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N configuration help

So here's the deal. I had a Belkin N F5D8236-4 router. I have 2 laptops and a desktop (plus a DVR, Wii and XBOX that are currently of no concern). I switched to a Linksys WRT160N v3 and the desktop adapter in my comp. I guess I should start with specs:

Laptop 1: Mini-PCIe G adapter (what came in it, not worried about it)
Laptop 2: Mini-PCIe Atheros AR5008X chipset with 8.xx drivers loaded (latest) Internal card btw
Desktop : Had a Linksys WMP110, now a Linksys WMP600N, both RaLink chipsets, latest drivers installed

When I had my Belkin, my Desktop got 135mbps link (about 30 feet and 3 walls in the way) on the WMP110. I figured that was good enough, since it's a single band adapter anyway, never expected to get 300 out of it. My Laptop #2 was getting a 300mbps link. I was getting intermittent drops of the wifi link on the router (wireless just turned off for whatever reason) and throughput from laptop to desktop was about 300-400KB/s if I was LUCKY.

So I decided to get something more stable (with the option to do dd-wrt) and got the WRT160N. I figured it was a good time to update the desktop adapter to a 300mbps card and that prompted the WMP600N (dual band capable card) to be bought. NOW, my desktop connects at 130mbps and the laptop at 130mbps. ***? So I start playing around with settings, and have WPA-AES, using mixed mode b/g/n. I have to use either 20mhz or 20/40mhz mixed (my only 2 choices), neither of which makes a difference. Under one of the settings, it has the speed set to auto, but the max it shows it connections available to 130mbps.

SOOO, anyone who knows, how can I get something out of it, like the 300mbps it says on the front of the box? It is a single band 2.4Ghz radio. I'm currently getting throughput of 3MB/s consistently transferring files from laptop to desktop, does that sound about right? I'm thinking even at 130mbps I should be getting 10MB/s or so.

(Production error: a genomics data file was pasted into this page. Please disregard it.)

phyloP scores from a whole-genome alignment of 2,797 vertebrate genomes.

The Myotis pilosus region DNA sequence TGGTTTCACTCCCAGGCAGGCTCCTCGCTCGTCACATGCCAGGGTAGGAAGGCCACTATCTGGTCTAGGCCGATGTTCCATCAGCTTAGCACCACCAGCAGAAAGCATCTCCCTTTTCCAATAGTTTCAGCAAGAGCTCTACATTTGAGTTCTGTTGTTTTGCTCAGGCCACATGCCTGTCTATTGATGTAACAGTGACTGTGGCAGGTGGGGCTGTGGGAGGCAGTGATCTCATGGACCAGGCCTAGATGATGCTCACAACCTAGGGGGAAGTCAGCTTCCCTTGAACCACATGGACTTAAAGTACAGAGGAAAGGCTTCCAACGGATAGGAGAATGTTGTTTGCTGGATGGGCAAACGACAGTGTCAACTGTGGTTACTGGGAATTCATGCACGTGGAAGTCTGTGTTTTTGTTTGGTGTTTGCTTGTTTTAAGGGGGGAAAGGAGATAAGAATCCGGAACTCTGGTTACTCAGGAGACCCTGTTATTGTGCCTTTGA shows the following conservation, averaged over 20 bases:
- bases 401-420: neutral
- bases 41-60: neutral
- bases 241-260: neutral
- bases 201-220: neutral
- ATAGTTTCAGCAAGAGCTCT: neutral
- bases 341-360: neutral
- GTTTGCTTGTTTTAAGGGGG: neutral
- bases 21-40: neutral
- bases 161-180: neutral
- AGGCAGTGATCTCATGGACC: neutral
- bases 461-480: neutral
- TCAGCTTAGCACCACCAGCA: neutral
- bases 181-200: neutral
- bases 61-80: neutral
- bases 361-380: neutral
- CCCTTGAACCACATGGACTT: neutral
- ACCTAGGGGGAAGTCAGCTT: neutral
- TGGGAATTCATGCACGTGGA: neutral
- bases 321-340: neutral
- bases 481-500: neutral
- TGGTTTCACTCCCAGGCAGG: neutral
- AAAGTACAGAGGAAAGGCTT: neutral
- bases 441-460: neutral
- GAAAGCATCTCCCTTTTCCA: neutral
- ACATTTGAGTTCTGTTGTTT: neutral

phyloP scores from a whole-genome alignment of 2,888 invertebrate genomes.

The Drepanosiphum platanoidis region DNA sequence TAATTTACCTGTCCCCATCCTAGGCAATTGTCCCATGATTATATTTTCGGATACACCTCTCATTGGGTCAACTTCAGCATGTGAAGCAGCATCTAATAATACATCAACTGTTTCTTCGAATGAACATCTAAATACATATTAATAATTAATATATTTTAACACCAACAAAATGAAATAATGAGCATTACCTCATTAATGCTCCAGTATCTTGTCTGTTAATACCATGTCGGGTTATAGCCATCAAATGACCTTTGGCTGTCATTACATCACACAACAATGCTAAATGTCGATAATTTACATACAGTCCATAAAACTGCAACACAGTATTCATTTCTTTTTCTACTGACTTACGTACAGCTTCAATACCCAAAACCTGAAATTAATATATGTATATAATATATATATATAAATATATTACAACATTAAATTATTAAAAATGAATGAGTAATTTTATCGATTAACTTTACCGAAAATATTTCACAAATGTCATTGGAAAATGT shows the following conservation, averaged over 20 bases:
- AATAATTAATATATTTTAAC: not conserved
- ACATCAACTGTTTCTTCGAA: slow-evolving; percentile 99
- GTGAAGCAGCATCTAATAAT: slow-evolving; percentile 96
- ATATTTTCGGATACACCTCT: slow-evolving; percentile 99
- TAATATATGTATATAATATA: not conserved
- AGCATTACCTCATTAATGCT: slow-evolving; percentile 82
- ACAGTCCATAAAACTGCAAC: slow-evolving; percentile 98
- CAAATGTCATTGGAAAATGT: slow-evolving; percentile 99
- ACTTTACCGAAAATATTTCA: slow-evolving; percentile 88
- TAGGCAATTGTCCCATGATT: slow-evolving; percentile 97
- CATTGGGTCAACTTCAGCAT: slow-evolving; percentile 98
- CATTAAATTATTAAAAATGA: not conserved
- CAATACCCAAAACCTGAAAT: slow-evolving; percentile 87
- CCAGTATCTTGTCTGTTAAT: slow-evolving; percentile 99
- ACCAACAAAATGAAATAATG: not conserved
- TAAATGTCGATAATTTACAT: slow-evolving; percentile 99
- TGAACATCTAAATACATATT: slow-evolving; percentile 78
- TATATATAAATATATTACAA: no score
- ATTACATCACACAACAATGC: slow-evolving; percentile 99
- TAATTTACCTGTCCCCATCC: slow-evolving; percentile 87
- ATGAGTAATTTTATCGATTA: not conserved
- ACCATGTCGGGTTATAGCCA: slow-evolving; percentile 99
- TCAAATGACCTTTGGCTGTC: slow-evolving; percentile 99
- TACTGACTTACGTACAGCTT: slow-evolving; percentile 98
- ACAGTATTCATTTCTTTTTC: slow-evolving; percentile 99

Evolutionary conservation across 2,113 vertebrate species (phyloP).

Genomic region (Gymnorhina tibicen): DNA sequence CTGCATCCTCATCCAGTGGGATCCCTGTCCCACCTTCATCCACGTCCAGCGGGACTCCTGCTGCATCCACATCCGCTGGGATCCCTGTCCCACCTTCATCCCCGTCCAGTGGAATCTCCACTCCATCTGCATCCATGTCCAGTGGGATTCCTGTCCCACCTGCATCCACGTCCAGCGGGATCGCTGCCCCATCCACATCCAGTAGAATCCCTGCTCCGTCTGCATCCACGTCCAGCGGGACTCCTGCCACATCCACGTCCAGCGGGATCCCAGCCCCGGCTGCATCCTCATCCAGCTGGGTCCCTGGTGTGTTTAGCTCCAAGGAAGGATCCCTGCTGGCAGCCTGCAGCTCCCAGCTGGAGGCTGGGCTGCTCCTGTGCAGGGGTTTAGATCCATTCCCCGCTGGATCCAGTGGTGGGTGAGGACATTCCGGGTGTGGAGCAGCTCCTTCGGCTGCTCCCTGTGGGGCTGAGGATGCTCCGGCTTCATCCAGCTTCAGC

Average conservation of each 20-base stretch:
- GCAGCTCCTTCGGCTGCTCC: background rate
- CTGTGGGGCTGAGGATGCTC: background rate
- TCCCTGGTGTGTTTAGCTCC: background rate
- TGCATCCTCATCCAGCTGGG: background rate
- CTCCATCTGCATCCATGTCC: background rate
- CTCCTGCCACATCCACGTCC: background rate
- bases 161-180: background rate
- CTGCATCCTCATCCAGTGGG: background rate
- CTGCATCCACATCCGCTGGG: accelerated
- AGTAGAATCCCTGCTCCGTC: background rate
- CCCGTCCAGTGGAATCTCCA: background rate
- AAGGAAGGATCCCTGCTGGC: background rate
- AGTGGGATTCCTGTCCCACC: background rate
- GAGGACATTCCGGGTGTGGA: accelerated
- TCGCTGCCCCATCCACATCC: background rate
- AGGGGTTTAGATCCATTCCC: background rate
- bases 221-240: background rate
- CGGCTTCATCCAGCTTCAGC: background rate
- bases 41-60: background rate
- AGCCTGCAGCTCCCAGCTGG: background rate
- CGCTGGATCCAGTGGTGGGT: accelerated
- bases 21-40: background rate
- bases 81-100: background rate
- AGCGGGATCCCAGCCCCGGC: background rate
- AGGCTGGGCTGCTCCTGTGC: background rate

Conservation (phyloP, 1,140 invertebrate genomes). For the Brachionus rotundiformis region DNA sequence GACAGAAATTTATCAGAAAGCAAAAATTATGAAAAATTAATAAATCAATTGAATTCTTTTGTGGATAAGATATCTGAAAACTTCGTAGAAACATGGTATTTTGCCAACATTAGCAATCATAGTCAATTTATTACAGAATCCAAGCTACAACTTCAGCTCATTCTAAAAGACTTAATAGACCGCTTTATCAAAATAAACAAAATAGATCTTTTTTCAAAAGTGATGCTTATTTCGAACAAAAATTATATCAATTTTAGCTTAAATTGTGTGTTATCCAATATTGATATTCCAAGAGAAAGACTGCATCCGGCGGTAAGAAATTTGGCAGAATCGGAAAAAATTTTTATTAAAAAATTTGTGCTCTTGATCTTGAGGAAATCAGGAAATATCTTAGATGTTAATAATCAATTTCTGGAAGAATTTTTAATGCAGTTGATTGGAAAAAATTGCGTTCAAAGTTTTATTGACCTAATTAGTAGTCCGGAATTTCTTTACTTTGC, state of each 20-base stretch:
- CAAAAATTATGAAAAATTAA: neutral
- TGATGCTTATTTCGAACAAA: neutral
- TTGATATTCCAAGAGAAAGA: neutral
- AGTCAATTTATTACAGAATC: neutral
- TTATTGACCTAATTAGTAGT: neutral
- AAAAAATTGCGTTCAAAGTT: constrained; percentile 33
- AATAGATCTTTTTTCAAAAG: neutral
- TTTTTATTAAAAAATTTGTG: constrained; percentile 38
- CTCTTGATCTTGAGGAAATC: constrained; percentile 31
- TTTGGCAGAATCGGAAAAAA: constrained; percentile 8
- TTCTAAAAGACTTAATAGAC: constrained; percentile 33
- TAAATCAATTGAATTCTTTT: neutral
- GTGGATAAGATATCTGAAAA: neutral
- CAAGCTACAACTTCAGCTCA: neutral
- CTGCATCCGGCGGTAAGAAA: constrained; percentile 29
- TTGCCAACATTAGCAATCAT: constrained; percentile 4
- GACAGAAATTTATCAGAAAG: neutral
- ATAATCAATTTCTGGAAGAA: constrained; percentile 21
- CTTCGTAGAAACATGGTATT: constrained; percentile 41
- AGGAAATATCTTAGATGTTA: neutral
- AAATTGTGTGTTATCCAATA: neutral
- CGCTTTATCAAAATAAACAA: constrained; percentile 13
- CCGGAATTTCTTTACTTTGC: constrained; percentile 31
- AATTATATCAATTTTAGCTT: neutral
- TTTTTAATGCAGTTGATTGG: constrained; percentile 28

I'm getting to the point of frustration, cause I don't understand why I can't get a good and fast connection at the same time. Maybe someone has some light to put on thie subject. I'm sure I left out vital info about my setup, so don't going throwing around the hate, just let me know what you need and I'll give you all the info you could want for help.

I haven't tried putting my WMP110 back in yet, but plan on it tomorrow, cause it will save me $80 to dump the WMP600N (and the Netgear 300T is $50, rated at 300 so I might just exchange for that if I can get the 130/300 problem figured). I will take screen shots of my config, whatever you guys need...

Thanks for reading this whole thing, and for your help in advance...

P.S. I have learned that there are some "requirements" of N speeds: WPA2 must be the encryption, a wireless G will degrade performance and WMM must be on. Be aware, I was at 300mbps last week with my Belkin, so I'm guessing the problem is with my Linksys setup. I've done that, and am looking for other solutions, or possibly someone who actually owns a WRT160N with firmware that would be willing to share their configs they use or using dd-wrt, and what version they have for 300 speeds. I've dealt with computers since 386/486 days, but N protocol is new to me.

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Where are you getting these numbers?

Wireless N is rated a ~110 Mb/s. It appears to me that if you want faster speeds you need to stick to wired.

Wireless N speeds are quite adequate for streaming video, regardless of what your meter says. I stream video from my main PC to my media server to my HD TV over wireless G.

Maybe I'm missing something in your quest. Wireless N has a finite limit, as does G. And since no ISP provides 300 Mb/s download, what do you expect?

Exactly what are you looking for?

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What I want

I know that I'll never get all the bandwidth through a provider, but I do want the speed on my LAN. I sync folders for 2 laptops and a desktop, and mirror them to an external HD in case of computer failure, and 3MB/s is just too slow for 30 Gig backup sets.

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The 300m like most things in computers is some magic number they advertise and almost nobody gets.

To even attempt it you must use channel bonding on both your router and your nic cards. If they both do not support it then it will use a single channel and you will be limited to 150m. The 20/40 setting is most likely what your router is calling this feature.

The big problem with doing this is you are using a much larger amount of bandwidth and you increase your exposure to other devices causing interference.

Even if you get it working you will only get 300m total for all your devices and the more you run at the same time the more you loose to overhead. The way they get the 300m number is a single machine talking to a single machine behind the routers.

I would keep as much as you possibly can wired and only run wireless where you have no other option.

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